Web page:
Wilson Golf has been making really great irons this decade.
The FG Tour V6 irons were a revelation for better players. The C300 irons packaged a punch in the player’s distance category, with the C300 Forged irons pushing boundaries while keeping better players’ eyes pleased.
The D300 irons were a winner with higher-handicap players, looking more for yards than anything else.
Now, with their D7 irons, Wilson is taking some of the visual cues and technological implementations from their C and FG Tour lines and putting them in the D family.
The D7 irons feature the polymer-filled Power Holes that’s become a bit of a calling card of Wilson irons in the last few years. These holes are cut in the head and filled to allow the face to flex more at impact to deliver higher ball speed and extra distance. However, unlike what we saw in the C200 and C300 irons, there are no Power Holes on the topline of the D7 irons, with Wilson realizing some players found them distracting (no me, but I digress).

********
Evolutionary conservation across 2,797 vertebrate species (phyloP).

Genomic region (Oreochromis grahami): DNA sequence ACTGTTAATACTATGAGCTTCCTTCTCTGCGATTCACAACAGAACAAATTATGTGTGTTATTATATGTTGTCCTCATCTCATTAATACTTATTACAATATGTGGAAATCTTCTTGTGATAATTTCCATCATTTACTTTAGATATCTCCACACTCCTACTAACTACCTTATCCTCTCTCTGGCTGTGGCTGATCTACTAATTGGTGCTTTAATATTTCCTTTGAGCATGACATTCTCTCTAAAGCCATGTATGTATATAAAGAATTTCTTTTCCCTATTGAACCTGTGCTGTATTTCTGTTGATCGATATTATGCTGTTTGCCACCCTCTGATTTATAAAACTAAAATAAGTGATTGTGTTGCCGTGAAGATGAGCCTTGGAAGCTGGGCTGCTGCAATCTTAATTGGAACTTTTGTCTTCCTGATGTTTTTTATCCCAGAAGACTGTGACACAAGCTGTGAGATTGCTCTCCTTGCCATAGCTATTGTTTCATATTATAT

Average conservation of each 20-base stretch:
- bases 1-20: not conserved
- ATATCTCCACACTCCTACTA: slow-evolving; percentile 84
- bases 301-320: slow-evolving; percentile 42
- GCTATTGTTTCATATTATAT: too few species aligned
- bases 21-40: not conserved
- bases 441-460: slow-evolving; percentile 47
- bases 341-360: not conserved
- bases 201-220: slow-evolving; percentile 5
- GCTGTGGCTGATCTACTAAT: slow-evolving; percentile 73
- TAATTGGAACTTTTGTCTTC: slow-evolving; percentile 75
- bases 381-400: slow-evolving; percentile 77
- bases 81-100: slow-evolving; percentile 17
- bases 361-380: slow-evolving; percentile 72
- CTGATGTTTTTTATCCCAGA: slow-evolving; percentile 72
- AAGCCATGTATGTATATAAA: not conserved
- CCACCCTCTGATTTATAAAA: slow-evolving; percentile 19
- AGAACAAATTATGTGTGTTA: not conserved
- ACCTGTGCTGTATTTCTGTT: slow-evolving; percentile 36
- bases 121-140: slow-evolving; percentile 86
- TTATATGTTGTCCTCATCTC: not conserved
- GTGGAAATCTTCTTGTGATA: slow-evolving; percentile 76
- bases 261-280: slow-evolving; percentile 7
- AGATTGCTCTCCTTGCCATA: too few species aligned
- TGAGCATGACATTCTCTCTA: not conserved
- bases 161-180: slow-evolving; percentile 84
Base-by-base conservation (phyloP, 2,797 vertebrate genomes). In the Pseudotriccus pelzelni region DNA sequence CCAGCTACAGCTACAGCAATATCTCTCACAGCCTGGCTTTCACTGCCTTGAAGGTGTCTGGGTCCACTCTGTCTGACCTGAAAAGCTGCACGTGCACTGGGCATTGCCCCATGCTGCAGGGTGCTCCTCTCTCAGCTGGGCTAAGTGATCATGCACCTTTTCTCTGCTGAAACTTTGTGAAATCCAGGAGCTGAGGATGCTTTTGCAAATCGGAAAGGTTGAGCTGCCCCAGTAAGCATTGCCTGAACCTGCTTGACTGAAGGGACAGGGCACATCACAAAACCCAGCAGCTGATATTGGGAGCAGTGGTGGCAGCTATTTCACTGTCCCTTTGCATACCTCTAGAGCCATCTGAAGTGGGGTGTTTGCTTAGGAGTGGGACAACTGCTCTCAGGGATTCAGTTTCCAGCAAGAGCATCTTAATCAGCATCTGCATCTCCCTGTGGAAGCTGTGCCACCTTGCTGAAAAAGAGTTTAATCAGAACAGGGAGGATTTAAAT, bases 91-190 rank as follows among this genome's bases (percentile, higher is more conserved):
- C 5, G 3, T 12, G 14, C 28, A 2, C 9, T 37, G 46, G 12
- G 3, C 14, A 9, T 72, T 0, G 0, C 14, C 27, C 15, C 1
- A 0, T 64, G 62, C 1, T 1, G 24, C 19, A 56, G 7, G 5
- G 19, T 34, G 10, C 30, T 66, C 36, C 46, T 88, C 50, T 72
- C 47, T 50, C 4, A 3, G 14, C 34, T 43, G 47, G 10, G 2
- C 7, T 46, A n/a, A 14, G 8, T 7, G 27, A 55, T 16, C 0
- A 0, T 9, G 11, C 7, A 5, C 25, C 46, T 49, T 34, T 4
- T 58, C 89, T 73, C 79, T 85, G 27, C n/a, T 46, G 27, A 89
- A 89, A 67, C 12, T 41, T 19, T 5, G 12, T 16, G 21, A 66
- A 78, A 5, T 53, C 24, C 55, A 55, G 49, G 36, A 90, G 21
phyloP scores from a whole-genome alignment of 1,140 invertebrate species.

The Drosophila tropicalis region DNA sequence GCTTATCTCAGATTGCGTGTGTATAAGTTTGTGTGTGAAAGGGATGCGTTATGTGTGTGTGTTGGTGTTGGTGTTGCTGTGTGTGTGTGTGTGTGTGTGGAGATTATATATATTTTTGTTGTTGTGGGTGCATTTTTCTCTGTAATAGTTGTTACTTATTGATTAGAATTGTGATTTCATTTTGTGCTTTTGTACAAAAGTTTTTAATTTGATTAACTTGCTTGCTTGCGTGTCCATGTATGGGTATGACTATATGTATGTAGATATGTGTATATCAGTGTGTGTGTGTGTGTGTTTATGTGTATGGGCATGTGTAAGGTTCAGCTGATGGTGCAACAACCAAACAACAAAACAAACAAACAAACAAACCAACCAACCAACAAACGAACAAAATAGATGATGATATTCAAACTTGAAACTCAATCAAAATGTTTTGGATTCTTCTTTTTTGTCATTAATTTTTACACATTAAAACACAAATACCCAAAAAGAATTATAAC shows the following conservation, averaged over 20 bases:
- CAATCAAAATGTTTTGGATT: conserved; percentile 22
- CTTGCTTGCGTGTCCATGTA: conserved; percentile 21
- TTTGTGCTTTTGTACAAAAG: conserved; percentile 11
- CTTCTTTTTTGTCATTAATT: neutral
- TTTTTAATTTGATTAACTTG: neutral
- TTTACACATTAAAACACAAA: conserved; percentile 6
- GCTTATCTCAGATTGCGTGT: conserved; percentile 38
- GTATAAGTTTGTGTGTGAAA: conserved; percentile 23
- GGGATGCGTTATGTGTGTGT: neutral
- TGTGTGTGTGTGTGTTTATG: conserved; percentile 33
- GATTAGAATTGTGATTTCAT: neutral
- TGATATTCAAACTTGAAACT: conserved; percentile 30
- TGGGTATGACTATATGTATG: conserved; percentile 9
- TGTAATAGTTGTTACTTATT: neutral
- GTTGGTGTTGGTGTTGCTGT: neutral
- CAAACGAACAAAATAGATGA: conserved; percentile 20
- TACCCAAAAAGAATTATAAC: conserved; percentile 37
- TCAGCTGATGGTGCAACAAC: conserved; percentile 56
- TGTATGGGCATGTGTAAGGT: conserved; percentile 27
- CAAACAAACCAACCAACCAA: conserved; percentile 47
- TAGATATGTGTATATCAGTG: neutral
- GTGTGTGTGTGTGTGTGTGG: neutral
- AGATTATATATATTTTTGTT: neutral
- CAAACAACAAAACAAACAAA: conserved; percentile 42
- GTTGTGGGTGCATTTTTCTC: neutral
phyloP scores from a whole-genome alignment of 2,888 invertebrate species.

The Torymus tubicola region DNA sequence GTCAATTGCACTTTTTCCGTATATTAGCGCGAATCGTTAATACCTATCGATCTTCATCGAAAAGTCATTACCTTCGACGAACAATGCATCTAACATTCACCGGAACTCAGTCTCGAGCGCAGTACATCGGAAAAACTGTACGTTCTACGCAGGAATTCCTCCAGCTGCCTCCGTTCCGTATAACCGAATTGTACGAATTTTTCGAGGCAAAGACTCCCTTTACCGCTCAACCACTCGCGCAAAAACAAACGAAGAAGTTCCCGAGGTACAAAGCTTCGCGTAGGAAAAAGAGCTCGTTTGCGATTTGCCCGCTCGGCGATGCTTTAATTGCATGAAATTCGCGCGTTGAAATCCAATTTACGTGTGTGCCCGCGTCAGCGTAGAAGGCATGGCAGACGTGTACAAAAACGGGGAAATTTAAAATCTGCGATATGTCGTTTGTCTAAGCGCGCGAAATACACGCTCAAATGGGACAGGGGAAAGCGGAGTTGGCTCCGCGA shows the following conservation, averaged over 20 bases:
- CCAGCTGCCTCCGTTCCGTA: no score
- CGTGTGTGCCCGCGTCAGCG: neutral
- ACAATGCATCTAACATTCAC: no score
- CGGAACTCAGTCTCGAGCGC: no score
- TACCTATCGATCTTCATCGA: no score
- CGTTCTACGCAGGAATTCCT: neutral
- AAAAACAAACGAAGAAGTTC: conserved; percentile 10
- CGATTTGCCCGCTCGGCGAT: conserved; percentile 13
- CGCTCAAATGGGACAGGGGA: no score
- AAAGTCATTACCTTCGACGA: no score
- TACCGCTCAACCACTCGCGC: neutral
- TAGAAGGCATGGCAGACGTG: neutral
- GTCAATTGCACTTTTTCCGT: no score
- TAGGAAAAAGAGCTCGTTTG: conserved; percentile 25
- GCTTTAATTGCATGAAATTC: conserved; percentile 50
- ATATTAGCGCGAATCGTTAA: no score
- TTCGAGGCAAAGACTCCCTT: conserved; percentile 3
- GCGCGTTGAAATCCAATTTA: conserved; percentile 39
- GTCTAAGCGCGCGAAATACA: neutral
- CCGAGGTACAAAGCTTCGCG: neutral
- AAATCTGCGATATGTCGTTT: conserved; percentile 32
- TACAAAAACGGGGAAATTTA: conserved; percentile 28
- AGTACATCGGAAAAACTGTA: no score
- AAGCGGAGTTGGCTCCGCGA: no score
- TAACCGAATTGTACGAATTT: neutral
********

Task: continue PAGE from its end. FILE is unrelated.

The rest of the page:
The Power Holes are progressive on the D7 irons, with three rows of them on the long irons (4- through 7-iron), two rows on the 8- and 9-iron and just one row on the the pitching wedge. Further, computer-aided design (CAD) software now allows Wilson to better design the Power Holes, including their sizing and spacing, to maximize their impact.
Couple the Power Holes with a face insert that’s the thinnest Wilson has put into this category of iron, and you get pop in the bat. Wilson calls the combo RE-AKT technology.
Yes, the lofts have been strengthened in the D7 irons. Stop worrying and calling it immediately a bad thing. The reality is equipment manufacturers have been able to drop center of gravity enough that they feel stronger lofts prevent irons from flying too high for golfers’ expectations and ability to cope. Wilson has done it, everyone has done it. The reason is the same.
So, now the challenge is getting golfers in that higher-handicap range to try out the D7s, which are available Jan. 17, 2019.
The Wilson D7 irons will come as a seven-piece set (5-iron to GW) for $600 in KBS Tour 80 steel shafts (R and S flex) and $700 in Recoil Series graphite shafts (A, R and S flex), with a 4-iron and SW available for custom order.